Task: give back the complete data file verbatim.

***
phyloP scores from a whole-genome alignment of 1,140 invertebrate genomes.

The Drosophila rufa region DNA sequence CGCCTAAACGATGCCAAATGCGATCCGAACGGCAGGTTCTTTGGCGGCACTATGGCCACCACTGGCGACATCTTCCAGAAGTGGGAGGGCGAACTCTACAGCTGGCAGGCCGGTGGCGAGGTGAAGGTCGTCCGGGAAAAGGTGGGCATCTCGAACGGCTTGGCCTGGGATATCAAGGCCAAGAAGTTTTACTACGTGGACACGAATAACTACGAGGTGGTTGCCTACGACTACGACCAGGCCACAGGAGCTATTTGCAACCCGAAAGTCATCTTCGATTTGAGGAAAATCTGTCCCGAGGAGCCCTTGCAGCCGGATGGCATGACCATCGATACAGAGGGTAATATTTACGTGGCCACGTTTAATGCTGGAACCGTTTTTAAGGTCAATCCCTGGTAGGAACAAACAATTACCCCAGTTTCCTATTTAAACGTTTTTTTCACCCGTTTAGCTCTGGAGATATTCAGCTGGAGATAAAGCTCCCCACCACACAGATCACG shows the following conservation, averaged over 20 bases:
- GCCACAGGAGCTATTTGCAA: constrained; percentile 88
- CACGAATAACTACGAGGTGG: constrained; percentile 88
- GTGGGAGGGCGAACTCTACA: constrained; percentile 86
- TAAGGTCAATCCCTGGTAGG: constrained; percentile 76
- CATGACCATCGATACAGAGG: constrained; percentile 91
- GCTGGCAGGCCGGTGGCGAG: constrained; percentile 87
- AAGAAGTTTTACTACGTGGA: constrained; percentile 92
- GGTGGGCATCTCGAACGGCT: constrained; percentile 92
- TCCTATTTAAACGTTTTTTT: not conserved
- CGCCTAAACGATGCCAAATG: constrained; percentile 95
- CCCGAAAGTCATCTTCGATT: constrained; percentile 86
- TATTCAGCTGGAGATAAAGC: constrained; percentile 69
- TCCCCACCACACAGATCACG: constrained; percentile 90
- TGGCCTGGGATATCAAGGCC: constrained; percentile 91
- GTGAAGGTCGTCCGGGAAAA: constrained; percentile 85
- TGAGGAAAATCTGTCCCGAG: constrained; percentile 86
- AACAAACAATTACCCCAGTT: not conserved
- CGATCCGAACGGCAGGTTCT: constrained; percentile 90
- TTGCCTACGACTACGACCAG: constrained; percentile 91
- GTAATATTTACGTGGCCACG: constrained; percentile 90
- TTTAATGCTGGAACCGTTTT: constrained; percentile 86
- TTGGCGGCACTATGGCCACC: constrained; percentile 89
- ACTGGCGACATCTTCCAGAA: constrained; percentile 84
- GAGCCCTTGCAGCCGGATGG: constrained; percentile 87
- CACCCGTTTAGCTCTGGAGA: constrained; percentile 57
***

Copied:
phyloP scores from a whole-genome alignment of 1,140 invertebrate genomes.

The Drosophila rufa region DNA sequence CGCCTAAACGATGCCAAATGCGATCCGAACGGCAGGTTCTTTGGCGGCACTATGGCCACCACTGGCGACATCTTCCAGAAGTGGGAGGGCGAACTCTACAGCTGGCAGGCCGGTGGCGAGGTGAAGGTCGTCCGGGAAAAGGTGGGCATCTCGAACGGCTTGGCCTGGGATATCAAGGCCAAGAAGTTTTACTACGTGGACACGAATAACTACGAGGTGGTTGCCTACGACTACGACCAGGCCACAGGAGCTATTTGCAACCCGAAAGTCATCTTCGATTTGAGGAAAATCTGTCCCGAGGAGCCCTTGCAGCCGGATGGCATGACCATCGATACAGAGGGTAATATTTACGTGGCCACGTTTAATGCTGGAACCGTTTTTAAGGTCAATCCCTGGTAGGAACAAACAATTACCCCAGTTTCCTATTTAAACGTTTTTTTCACCCGTTTAGCTCTGGAGATATTCAGCTGGAGATAAAGCTCCCCACCACACAGATCACG shows the following conservation, averaged over 20 bases:
- GCCACAGGAGCTATTTGCAA: constrained; percentile 88
- CACGAATAACTACGAGGTGG: constrained; percentile 88
- GTGGGAGGGCGAACTCTACA: constrained; percentile 86
- TAAGGTCAATCCCTGGTAGG: constrained; percentile 76
- CATGACCATCGATACAGAGG: constrained; percentile 91
- GCTGGCAGGCCGGTGGCGAG: constrained; percentile 87
- AAGAAGTTTTACTACGTGGA: constrained; percentile 92
- GGTGGGCATCTCGAACGGCT: constrained; percentile 92
- TCCTATTTAAACGTTTTTTT: not conserved
- CGCCTAAACGATGCCAAATG: constrained; percentile 95
- CCCGAAAGTCATCTTCGATT: constrained; percentile 86
- TATTCAGCTGGAGATAAAGC: constrained; percentile 69
- TCCCCACCACACAGATCACG: constrained; percentile 90
- TGGCCTGGGATATCAAGGCC: constrained; percentile 91
- GTGAAGGTCGTCCGGGAAAA: constrained; percentile 85
- TGAGGAAAATCTGTCCCGAG: constrained; percentile 86
- AACAAACAATTACCCCAGTT: not conserved
- CGATCCGAACGGCAGGTTCT: constrained; percentile 90
- TTGCCTACGACTACGACCAG: constrained; percentile 91
- GTAATATTTACGTGGCCACG: constrained; percentile 90
- TTTAATGCTGGAACCGTTTT: constrained; percentile 86
- TTGGCGGCACTATGGCCACC: constrained; percentile 89
- ACTGGCGACATCTTCCAGAA: constrained; percentile 84
- GAGCCCTTGCAGCCGGATGG: constrained; percentile 87
- CACCCGTTTAGCTCTGGAGA: constrained; percentile 57